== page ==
In upstate New York, sculptor and woodworker Jonah Meyer relies on time-tested techniques to create updated designs at his furniture company Sawkille Co. ‘We do many things the old-fashioned way, by default and by choice,’ he says. ‘All of the hand work is informed by traditional wood working – the technology is about 100 years old and our work would look pretty much the same back then, which is crazy.’
Meyer, who trained at the Rhode Island School of Design, is heavily influenced by his back-to-the-roots upbringing: his parents, a potter and a goldsmith, raised him in Pennsylvania, pursuing their dreams of homesteading and respective crafts. As a result, Sawkille’s furniture ranges from modern variations of classic Windsor chairs, Shaker benches and spindle-leg stools, to a collection of sanded and stained tree trunks (aptly named, ‘Stumps’).
‘Stumps’ table by Sawkille Co
This minimal approach should not be confused with simplistic. ‘I do a lot of drawing and prototyping,’ Meyer says. ‘The details start to emerge as the piece comes together and most often the piece will have a few generations of development over time before the design feels completed.’
However, the latest additions to Meyer’s core furniture line push the limits of this established American farmhouse aesthetic with modern shapes, inlay and paint. ‘Our newest pieces are more far out – I pulled a lot of the [furniture] elements from my sculptures,’ Meyer explains. This means expanding the material palette from his repertoire of northeast hardwoods like black walnut, sycamore and tiger maple and incorporating birch bark, marble, leather and steel. ‘The inlay and the graphic elements are all informed by my art and drawing,’ he adds.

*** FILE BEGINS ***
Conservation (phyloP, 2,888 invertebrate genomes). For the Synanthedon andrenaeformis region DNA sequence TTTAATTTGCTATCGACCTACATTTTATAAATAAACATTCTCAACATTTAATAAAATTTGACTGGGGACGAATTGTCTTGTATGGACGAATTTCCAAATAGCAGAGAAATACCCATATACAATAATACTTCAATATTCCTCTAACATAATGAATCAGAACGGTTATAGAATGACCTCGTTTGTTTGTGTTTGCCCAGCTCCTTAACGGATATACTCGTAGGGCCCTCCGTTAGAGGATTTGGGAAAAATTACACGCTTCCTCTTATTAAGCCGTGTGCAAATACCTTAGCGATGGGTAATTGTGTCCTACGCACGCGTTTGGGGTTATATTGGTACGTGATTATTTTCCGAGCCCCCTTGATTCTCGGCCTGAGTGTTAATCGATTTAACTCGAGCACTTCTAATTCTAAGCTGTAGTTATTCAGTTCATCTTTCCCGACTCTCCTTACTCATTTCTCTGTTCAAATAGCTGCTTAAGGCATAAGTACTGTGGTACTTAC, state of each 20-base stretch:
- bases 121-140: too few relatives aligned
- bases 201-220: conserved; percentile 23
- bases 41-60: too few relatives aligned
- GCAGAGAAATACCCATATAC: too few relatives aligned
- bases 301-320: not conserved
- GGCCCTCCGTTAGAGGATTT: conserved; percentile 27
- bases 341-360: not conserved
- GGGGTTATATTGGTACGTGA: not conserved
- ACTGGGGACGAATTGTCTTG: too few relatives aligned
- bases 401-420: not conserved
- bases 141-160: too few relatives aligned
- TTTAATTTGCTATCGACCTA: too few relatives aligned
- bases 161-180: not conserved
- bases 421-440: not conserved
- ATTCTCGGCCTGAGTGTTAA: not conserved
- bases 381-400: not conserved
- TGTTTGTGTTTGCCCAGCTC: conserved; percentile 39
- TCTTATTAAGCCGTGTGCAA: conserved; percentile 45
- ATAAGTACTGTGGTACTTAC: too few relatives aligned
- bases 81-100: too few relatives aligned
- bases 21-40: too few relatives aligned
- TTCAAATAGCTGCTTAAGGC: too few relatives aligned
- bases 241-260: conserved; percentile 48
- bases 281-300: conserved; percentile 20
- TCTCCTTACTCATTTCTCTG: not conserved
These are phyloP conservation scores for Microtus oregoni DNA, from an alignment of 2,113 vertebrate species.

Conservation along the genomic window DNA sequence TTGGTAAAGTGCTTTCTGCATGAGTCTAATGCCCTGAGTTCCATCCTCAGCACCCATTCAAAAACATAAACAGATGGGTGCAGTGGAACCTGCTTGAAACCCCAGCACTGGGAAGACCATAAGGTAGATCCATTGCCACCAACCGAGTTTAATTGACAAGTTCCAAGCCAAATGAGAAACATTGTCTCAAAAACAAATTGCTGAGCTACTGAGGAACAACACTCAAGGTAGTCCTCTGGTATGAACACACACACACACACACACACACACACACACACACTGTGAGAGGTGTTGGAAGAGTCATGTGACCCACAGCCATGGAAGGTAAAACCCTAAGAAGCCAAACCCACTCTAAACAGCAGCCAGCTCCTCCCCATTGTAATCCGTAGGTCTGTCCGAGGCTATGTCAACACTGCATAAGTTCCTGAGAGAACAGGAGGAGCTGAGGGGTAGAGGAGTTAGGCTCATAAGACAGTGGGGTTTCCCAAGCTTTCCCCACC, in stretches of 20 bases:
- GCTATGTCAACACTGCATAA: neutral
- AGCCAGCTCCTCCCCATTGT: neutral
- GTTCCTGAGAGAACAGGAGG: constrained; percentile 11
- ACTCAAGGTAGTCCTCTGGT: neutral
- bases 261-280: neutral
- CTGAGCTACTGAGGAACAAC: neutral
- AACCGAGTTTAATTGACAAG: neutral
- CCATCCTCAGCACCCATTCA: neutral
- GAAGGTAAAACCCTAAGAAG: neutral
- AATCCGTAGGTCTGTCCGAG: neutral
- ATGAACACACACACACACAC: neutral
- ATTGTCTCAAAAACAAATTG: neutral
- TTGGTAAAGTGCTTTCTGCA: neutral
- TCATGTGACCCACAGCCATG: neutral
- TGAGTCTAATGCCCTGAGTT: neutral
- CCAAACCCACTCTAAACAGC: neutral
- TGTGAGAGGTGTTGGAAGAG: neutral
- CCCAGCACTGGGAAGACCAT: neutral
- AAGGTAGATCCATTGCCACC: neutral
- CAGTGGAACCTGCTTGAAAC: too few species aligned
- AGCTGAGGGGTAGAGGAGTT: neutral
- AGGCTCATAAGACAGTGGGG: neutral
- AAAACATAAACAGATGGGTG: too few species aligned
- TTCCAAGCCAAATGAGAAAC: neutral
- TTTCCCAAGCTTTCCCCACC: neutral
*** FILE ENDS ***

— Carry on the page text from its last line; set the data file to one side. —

New works include the bleached wood 'Minna' chair with a geometric leather seat and backrest, an asymmetrical bench with a Windsor back and a slatted chair with one armrest featuring a carved cup holder, as well as more organic pieces like a chandelier made from branches and Stump-inspired tables. ‘We have a consistent approach to Sawkille designs, but we have recently felt to deviate and see what happens,’ says Meyer. ‘I don't think anyone’s creative self is fulfilled by repeatedly sanding the same shape for years.’